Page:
Besides, guess what is the go-to play of every single dictator in history. If you guessed “infrastructure,” well ding ding ding! We have a winner. Not only are infrastructures obvious ways to signpost they’re doing something, it’s also the easiest to steal money from. And if you’ve been in power for 20 frigging years, well damn, you had better have something to show for it. But no amount of infrastructure will ever be enough to wash away the blood this regime spilt.
5. The Argument: There’s no proof that the Marcoses stole anything.
The Marcoses didn’t just get convicted by the Philippine Government in 2018 when it wasn’t an Aquino in power – Marcos is also validated as a Guiness World Record holder for most money stolen from a government. And yes, an American court upheld the liability of the Marcoses over countless human rights violations.
These three instances do not feature dilawans or anyone who just wants to uphold the Marcos – Bad, Aquino – Good (or vice versa) false dichotomy. These are neutral instances where the Marcoses were irrefutably verified as having plundered this country. To pretend that these devastating decisions were “dilawan-influenced” in both times and places where dilawans clearly have no influence whatsoever is just laughable.
4. The Argument: Things only got worse after his term.
We got liberty back, we have accomplished at least three notable economic booms in the period since the country left Martial Law (Ramos, GMA, Aquino III), and we’ve so far yet to ever put a Marcos back in Malacanang. So no, it’s not worse.
If anything, it could have been even better. Germany knew that the only way to make sure Nazism never became a force to be reckoned with again was to actively disempower it every step of the way, down to making Nazi gestures illegal in an otherwise free country. If we did that, we wouldn’t have to put up with the same thing Americans do whenever a bunch of Southerners want to put up their Confederate flag as a “patriotic” gesture — despite the fact that Confederates wanted to secede from the United States in the first place. The only reason the Marcoses are back is because we stupidly let them come back.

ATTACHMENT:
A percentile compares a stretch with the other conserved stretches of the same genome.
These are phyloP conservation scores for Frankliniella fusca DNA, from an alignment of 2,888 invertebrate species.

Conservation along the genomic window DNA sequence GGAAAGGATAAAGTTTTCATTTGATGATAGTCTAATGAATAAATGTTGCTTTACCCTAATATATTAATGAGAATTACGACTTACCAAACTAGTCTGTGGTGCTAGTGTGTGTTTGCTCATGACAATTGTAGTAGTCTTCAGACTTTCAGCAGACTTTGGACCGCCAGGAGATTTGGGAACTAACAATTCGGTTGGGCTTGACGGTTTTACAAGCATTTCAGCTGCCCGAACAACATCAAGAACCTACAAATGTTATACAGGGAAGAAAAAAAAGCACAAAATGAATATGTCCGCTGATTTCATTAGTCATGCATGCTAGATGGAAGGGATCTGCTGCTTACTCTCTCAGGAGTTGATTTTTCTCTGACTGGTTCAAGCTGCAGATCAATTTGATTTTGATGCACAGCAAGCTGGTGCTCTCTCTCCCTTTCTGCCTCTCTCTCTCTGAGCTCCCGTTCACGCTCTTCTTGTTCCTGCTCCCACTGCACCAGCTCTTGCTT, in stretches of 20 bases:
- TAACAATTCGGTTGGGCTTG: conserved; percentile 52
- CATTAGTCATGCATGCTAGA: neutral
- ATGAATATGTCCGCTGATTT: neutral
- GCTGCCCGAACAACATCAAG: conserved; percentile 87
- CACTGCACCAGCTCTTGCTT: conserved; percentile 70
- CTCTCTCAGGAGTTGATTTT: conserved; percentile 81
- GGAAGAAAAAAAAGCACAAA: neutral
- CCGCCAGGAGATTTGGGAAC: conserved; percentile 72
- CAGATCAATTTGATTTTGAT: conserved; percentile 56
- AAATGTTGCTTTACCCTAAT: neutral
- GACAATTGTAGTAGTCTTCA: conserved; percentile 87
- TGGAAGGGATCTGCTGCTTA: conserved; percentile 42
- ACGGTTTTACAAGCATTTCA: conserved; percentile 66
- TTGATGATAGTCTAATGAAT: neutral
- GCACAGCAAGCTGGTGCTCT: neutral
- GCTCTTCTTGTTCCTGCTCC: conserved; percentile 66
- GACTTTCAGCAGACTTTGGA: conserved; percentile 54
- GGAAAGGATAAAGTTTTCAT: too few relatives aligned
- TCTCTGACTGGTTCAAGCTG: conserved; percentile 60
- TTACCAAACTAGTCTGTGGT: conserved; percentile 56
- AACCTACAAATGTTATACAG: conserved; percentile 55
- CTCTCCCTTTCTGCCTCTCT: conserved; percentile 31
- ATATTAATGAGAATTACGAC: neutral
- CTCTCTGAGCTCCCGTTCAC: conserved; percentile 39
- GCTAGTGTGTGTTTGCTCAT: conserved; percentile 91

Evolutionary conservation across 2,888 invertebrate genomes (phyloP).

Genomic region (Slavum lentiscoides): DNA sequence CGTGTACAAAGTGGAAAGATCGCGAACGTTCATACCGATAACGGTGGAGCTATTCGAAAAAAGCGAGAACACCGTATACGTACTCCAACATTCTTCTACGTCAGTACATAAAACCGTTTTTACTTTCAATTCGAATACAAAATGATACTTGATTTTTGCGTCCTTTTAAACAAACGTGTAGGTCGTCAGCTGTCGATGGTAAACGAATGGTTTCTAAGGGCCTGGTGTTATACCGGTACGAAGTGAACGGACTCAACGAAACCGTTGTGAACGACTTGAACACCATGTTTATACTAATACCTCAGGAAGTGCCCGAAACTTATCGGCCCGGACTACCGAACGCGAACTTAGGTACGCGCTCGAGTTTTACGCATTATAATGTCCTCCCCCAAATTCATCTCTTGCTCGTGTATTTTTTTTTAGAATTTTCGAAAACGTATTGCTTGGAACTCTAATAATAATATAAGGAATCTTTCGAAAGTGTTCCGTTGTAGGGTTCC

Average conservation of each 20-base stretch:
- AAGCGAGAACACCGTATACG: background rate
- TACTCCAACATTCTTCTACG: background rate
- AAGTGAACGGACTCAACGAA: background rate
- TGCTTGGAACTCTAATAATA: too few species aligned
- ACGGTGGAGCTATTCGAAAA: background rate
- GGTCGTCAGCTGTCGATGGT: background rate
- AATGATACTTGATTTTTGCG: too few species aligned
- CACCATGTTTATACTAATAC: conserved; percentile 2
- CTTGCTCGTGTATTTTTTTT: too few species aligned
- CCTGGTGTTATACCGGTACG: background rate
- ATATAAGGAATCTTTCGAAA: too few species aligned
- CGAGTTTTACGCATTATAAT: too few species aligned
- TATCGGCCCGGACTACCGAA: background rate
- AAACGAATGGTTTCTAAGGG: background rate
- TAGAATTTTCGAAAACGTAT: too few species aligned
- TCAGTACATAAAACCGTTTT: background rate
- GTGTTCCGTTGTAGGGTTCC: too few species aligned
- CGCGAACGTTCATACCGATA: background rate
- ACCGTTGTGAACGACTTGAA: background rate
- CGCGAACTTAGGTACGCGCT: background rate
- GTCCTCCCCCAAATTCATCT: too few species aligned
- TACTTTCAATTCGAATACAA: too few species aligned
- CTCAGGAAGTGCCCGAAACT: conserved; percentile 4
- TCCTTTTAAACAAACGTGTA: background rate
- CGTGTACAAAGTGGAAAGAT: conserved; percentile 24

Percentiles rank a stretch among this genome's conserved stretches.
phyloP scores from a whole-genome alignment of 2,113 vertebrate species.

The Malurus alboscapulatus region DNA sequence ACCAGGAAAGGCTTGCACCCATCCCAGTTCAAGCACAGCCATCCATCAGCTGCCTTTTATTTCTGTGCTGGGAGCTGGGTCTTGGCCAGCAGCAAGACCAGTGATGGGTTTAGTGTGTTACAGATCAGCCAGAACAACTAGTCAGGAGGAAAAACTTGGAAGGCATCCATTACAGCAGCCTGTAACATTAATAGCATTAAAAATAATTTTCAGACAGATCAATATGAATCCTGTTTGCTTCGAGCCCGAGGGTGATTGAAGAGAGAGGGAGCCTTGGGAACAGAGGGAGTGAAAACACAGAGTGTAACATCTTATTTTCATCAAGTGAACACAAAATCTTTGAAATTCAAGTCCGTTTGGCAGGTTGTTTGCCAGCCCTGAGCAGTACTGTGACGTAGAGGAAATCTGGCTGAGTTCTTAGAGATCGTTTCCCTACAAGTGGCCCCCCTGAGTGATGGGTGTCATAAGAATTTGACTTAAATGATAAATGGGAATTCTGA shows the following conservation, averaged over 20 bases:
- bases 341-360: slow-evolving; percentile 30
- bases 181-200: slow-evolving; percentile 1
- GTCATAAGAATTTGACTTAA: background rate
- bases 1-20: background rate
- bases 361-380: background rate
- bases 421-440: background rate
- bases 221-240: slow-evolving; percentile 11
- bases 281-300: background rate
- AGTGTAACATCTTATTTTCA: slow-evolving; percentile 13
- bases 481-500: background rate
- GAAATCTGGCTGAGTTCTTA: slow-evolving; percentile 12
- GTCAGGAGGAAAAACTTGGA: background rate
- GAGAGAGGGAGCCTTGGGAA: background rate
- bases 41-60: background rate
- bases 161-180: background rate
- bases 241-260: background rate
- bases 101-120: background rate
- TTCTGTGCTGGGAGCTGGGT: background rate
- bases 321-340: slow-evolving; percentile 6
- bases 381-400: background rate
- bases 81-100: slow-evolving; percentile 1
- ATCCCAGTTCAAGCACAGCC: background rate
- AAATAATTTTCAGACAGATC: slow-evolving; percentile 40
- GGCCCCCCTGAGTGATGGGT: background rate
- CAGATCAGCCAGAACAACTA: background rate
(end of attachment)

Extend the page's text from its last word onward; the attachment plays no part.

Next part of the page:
3. The Argument: Were you even born during Martial Law?
My parents were, and they sure as hell hated it. Oh, what? That’s anecdotal? Well, so would be anyone citing their grandparents and saying these oblivious people saw Martial Law as a “peaceful” time.
Besides, any of us here who were there when Jesus was alive? Yet the vast majority of us are Catholics? Huh. Go figure.
2. The Argument: The sins of the father are not the sins of the children
From “no evidence the Marcoses ever stole anything,” we now concede that the father had sins.
Let’s pretend that’s the argument here, and let’s pretend it’s valid (it’s not). So why are we attributing the father’s infrastructures to his son? If you can’t hold Ferdinand Marcos’s sins against Bongbong, then why would the reverse, FM’s “accomplishments,” suddenly count? You can’t have it both ways.
And again, it’s not even valid that the sins of the father do not pass on to the children. Not when those “sins” come in the form of ill-gotten wealth they still haven’t given back to us after all this time. They still benefit from stolen property. Ergo, they are still beneficiaries of Ferdinand Marcos’s (documented and proven) crimes.
1. The Argument: Why can’t we all just move on?
Remember the last time your ex told you this? Quick question: did they ask you to get back together, too?
Hmmm, that’s odd, isn’t it? Moving on means you don’t go back to the same old shit. So why would us “moving on” from Martial Law mean we should give the Marcoses another chance? They said it themselves: let’s move on, and say “hell, no!”
And yes, just because it’s so painfully obvious I couldn’t even dignify it as its own entry: I can hate the Marcoses and also not be a fan of the Aquinos at the same time. There’s more than just two choices to this.
Remember guys, #NeverAgain. Register to vote while you still have time: